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Notre Dame Football

Film Don't Lie | Key Plays vs Alabama

January 17, 2021

It was just over two weeks ago that Notre Dame lost to eventual national champion Alabama. It feels like it finished about two months ago.

A lot has happened since then. Several Notre Dame players entered the transfer portal. The Irish gained a new quarterback and new defensive coordinator. They also lost a defensive backs coach and a stud tight end to the NFL Draft.

All of that and the fact there was no game after the College Football Playoff semi-final meant that there was no rush for a “Film Don’t Lie” piece after the Alabama game. But with recruiting kicking into high gear and another coaching addition on the horizon, there’s no time better than now to revisit some key plays from Notre Dame’s final game of last season.

RPO part 1

DeVonta Smith. Pretty good at football. That could sum this up, but there is more to it than that on Alabama’s first touchdown.

First off, this is a great design from Alabama. Notre Dame is in man coverage (cover 1) and Clarence Lewis is coming in motion following Smith. He starts out wide, motions in, and bubbles back out.

We’ll get back outside in a second, but peaking back inside, Notre Dame has eight in the box and it’s a called run. Quarterback Mac Jones could have handed it off here, but he elected to pull and throw this for a couple of reasons (in addition to knowing the guy he is throwing to).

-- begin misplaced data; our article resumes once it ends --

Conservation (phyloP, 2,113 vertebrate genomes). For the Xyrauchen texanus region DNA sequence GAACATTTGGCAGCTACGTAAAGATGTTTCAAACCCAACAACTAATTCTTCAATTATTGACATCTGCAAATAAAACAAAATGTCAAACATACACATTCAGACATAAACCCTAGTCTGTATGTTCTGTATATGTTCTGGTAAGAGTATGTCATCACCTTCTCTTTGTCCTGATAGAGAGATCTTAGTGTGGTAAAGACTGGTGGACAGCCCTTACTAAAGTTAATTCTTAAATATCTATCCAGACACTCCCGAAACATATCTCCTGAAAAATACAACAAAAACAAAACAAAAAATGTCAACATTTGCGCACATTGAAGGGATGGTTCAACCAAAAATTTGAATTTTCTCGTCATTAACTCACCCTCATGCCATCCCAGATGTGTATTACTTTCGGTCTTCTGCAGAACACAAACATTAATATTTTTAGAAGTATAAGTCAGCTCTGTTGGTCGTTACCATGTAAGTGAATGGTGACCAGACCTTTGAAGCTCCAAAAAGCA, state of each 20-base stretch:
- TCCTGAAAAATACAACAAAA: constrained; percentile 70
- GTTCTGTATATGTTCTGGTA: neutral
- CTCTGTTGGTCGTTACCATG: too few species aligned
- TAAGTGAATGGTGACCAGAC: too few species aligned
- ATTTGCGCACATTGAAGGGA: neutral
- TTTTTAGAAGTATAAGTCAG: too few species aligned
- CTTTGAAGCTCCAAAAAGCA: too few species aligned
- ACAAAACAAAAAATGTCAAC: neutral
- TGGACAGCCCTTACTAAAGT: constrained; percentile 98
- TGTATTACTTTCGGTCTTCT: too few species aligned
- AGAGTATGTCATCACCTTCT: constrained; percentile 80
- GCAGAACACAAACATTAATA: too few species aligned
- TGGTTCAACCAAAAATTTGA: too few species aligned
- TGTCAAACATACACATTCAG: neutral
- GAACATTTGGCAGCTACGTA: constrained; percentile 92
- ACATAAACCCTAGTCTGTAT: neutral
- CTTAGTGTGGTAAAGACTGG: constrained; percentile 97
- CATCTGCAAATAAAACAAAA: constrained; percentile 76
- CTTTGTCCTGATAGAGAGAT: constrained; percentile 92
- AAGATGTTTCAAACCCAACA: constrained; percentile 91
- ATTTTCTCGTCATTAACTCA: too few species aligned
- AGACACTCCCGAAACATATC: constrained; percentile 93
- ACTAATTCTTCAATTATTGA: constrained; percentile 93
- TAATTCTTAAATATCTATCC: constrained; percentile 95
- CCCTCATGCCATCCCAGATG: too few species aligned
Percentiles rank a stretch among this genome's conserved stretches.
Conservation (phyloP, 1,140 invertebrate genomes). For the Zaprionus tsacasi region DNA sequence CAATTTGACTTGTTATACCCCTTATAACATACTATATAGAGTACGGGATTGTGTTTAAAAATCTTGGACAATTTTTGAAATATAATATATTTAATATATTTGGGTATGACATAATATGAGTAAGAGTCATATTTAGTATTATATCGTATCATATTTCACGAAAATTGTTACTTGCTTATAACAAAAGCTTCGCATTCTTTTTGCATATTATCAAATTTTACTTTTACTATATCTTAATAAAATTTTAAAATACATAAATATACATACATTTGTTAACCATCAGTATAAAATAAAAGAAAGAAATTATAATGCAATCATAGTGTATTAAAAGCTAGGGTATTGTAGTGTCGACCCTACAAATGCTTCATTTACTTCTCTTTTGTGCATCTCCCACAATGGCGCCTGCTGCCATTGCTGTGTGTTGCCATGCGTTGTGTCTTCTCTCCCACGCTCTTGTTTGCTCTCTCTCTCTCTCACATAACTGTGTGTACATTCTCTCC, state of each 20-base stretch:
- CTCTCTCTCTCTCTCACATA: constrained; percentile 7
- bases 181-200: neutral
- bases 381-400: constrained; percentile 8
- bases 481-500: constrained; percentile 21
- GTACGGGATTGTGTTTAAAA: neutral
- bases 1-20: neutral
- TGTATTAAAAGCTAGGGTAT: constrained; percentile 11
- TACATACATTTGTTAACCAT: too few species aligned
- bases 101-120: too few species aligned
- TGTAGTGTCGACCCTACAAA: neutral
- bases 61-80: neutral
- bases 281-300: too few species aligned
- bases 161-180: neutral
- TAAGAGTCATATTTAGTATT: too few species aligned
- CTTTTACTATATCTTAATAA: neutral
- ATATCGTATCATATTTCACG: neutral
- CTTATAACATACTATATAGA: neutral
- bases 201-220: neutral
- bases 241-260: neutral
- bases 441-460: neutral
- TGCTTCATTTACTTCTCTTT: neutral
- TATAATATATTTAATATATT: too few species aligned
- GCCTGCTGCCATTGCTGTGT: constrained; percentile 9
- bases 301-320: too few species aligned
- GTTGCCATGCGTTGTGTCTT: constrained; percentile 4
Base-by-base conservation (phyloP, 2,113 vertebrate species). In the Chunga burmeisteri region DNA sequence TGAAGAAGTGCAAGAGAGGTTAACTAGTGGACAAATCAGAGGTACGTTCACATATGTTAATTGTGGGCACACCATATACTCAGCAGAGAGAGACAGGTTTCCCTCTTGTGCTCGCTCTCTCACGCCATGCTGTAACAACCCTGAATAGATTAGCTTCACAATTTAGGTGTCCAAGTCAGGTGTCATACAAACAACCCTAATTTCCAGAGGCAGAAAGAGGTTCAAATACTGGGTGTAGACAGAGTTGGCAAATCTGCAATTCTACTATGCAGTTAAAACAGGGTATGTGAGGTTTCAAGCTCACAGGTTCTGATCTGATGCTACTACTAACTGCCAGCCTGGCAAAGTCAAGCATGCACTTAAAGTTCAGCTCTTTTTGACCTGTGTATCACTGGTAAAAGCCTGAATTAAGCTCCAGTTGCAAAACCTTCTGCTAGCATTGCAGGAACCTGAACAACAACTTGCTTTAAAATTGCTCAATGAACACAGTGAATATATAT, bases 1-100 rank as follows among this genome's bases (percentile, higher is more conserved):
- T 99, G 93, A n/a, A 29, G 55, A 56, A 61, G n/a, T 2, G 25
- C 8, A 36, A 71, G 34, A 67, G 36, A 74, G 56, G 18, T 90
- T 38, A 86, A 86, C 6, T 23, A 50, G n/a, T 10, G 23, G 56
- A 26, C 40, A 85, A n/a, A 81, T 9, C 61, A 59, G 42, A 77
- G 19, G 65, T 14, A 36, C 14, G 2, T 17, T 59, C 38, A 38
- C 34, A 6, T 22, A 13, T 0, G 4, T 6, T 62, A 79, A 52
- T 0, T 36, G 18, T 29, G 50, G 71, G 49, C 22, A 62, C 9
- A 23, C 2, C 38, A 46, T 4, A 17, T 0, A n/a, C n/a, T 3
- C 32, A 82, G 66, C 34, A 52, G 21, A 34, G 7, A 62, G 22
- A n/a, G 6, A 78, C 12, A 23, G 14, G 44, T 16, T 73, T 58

The first is that he has even numbers outside. It’s two one on ones. The second is that Smith is about three yards back off the line of scrimmage and the corner who has him, Lewis, is 10 yards off of that. That’s a gap that can be closed, but giving that amount of space to Smith is a matchup that favors Alabama almost every time.

Lewis closes on this quickly, but instead of attacking, he breaks down for a split second. That works on just about every receiver. Not this one.


That gives Smith an opportunity to accelerate and no one does it like he does. Lewis does use the sideline as an extra defender, but Smith is too quick for Lewis to force him out. He’s out of the gate down the sideline.

Kyle Hamilton is the single high safety and he doesn’t take the right angle here. Again, this is probably an okay angle for most receivers. Smith has that extra gear, though, and Hamilton can’t get there.

The other corner, Nick McCloud, has to run with the vertical threat here, but needs to do a better job getting off the block. He doesn’t and it’s six on the board for Alabama.

RPO part 2

This is another beautiful design from Alabama. They are motioning Smith again and this time it’s zone. That’s why you see McCloud bump out rather than Lewis running across the formation following Smith.

It’s a run call up front and Jones pulls and throws to Smith and the key here is the same on the first play: space. Smith has plenty of it and he has two blockers out in front of him, one of whom picks up Marist Liufau and the second who takes McCloud.

If those guys don’t beat the block, the result of the play is almost inevitable.


Shaun Crawford is the deep safety to that side and you can see him heading downhill to play the run because that is what the line was showing. That’s why he has a bad angle getting back to Smith and this becomes another explosive play.